This NFL season has had its share of pre-season favorites who have fallen on hard times. One of them, the Dallas Cowboys, recently replaced the overmatched Wade Phillips with offensive coordinator Jason Garrett. Most pundits predict, baring an amazing run by the ‘Boys, that Garrett is only a short-timer. There are several Super Bowl-winning coaches available on the free agent market, including Bill Cowher and Jon Gruden.
The reasoning for hiring one of these guys seems self-evident. They have proven that they’re capable and talented, and they have the experience of bringing a team all the way. The problem? History doesn’t bear out that this is a great benefit in the NFL. Only five coaches (Bill Parcells, Don Shula, Dick Vermeil, Mike Holmgren, Dan Reeves) have brought two different franchises to the Super Bowl; only Shula and Vermeil won it with their second team. No coach has ever won the Super Bowl with different teams. Most coaches have won it early in their first job.
Let’s look at the numbers.
Winners in their first head-coaching job:
Vince Lombardi: 8th, 9th years (won the NFL Championship in his 4th year)
Don McCafferty: 2nd year
Tom Landry: 11th, 17th years
Chuck Noll: 6th, 7th, 10th, 11th years
John Madden: 8th year
Tom Flores: 2nd, 5th years
Bill Walsh: 3rd, 6th, 10th years
Joe Gibbs: 2nd, 7th, 11th years
Mike Ditka: 4th year
Bill Parcells: 6th, 10th years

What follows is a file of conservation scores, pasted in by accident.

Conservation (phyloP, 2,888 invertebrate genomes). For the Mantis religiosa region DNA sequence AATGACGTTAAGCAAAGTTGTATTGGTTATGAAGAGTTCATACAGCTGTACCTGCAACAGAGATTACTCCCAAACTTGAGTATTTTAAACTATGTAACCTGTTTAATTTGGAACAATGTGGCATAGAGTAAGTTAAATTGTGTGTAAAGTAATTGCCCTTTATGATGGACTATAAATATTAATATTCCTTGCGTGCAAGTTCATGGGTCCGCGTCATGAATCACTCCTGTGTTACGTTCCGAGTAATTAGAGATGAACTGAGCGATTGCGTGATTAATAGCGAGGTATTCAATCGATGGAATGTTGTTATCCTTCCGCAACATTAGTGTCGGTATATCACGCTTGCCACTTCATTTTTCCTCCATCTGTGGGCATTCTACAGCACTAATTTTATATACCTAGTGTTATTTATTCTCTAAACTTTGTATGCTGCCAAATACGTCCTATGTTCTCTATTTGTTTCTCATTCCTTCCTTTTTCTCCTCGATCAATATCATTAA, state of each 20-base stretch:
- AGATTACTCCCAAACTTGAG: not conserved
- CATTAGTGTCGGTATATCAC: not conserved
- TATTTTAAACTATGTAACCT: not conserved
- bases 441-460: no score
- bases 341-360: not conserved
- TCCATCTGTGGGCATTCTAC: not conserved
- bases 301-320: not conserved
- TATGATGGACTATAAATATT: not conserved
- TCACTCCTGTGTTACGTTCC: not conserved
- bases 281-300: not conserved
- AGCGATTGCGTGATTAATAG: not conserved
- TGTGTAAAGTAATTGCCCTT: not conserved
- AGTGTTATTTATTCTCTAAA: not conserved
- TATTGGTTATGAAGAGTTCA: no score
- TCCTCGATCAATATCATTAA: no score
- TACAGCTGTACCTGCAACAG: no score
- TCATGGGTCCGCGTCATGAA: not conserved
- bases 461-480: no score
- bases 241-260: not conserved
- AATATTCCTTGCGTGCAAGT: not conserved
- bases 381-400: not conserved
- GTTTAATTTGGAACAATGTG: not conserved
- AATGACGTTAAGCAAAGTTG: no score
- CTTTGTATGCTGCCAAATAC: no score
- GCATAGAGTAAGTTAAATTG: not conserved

George Seifert: 1st, 6th years
Jimmy Johnson: 4th, 5th years
Barry Switzer: 2nd year
Mike Holmgren: 5th year
Brian Billick: 2nd year
Bill Cowher: 14th year
Mike Tomlin: 2nd year
Sean Payton: 4th year
Winners in their second head-coaching job (years are as a head coach overall):
Weed Ewbank: 11th year (won the NFL Championship with the Colts in his 5th year)
Don Shula: 9th, 10th years
Mike Shanahan: 5th, 6th years
Dick Vermeil: 10th year
Bill Belichek: 7th, 9th 10th years
Jon Gruden: 5th year
Tony Dungy: 11th year
Tom Coughlin: 12th year
No coach in their third-plus job has ever won a Super Bowl.
18 of the 26 Super Bowl winning coaches (69%) won their Super Bowl with their original team. 19 of the coaches won their first Super Bowl in their first 8 years as a head coach (73%).
Chasing Super-Bowl winning coaches is usually a fool’s errand. Ditka, Seifert, Gibbs (and, I’m guessing, Shanahan) all had disasterous tenures with their next teams. Other coaches have done alright, but never reached their former glory. Plus, successful coaches cost way more, both in dollars and years, than coordinators. If you’re an NFL owner, you’re much better off hiring a promising and hungry coordinator for a third of the price than going after a big name.
So stick with Garrett, Mr. Jones… the odds are with you.